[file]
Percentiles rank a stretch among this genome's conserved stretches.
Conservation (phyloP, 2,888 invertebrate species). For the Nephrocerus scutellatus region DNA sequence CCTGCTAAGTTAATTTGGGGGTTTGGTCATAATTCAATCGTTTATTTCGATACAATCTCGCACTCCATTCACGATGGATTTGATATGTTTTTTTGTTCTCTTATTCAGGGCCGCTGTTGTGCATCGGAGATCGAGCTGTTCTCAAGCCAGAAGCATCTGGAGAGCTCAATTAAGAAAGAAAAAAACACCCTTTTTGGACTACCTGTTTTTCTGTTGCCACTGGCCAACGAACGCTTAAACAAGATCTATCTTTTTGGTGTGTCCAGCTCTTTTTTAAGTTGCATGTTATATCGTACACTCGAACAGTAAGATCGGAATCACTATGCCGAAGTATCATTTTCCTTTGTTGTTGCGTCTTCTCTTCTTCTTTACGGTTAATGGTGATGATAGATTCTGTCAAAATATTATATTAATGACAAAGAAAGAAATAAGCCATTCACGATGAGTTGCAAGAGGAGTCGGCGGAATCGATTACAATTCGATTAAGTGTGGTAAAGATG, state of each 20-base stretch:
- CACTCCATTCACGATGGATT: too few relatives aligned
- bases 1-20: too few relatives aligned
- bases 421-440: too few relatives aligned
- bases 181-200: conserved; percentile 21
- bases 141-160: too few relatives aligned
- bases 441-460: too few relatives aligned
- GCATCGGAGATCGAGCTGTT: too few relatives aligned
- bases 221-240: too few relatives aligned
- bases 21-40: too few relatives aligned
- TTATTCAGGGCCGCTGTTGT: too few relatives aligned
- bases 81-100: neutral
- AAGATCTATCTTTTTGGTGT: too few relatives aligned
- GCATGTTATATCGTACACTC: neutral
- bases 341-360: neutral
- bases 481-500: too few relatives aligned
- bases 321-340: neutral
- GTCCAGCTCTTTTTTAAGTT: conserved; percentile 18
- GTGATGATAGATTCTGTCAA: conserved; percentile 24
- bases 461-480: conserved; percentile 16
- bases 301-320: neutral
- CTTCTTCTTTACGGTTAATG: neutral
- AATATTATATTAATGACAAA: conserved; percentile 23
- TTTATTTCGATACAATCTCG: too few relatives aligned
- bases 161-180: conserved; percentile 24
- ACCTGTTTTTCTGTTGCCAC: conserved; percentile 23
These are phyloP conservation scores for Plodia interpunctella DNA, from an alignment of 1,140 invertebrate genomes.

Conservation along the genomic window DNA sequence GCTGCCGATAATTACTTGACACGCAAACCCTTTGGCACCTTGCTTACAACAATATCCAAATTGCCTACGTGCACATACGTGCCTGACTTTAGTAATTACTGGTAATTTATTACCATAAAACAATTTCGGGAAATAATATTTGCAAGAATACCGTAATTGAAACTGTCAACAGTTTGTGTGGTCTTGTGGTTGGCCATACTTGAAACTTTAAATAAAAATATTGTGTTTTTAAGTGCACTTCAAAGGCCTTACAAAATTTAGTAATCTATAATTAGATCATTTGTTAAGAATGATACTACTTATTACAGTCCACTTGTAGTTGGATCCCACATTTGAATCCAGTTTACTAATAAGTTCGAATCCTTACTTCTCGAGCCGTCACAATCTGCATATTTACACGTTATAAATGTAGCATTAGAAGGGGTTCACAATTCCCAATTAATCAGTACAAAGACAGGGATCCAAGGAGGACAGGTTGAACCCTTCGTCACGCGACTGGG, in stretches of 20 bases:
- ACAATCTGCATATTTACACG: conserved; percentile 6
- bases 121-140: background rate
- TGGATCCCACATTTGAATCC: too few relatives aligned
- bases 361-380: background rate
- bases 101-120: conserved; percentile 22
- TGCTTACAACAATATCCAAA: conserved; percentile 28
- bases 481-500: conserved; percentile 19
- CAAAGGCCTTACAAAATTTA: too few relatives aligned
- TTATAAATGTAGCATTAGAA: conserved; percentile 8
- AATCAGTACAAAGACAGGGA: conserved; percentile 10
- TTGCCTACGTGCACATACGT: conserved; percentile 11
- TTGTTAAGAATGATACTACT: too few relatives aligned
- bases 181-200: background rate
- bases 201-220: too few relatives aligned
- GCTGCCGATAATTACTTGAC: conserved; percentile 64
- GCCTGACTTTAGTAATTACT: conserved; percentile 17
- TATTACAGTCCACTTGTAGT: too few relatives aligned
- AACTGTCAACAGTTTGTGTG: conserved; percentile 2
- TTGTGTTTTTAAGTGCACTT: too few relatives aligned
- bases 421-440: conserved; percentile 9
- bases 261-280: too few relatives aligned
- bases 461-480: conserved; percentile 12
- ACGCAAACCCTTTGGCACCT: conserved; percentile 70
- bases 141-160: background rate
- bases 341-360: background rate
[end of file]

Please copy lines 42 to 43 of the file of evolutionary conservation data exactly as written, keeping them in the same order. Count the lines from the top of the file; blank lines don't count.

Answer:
- bases 181-200: background rate
- bases 201-220: too few relatives aligned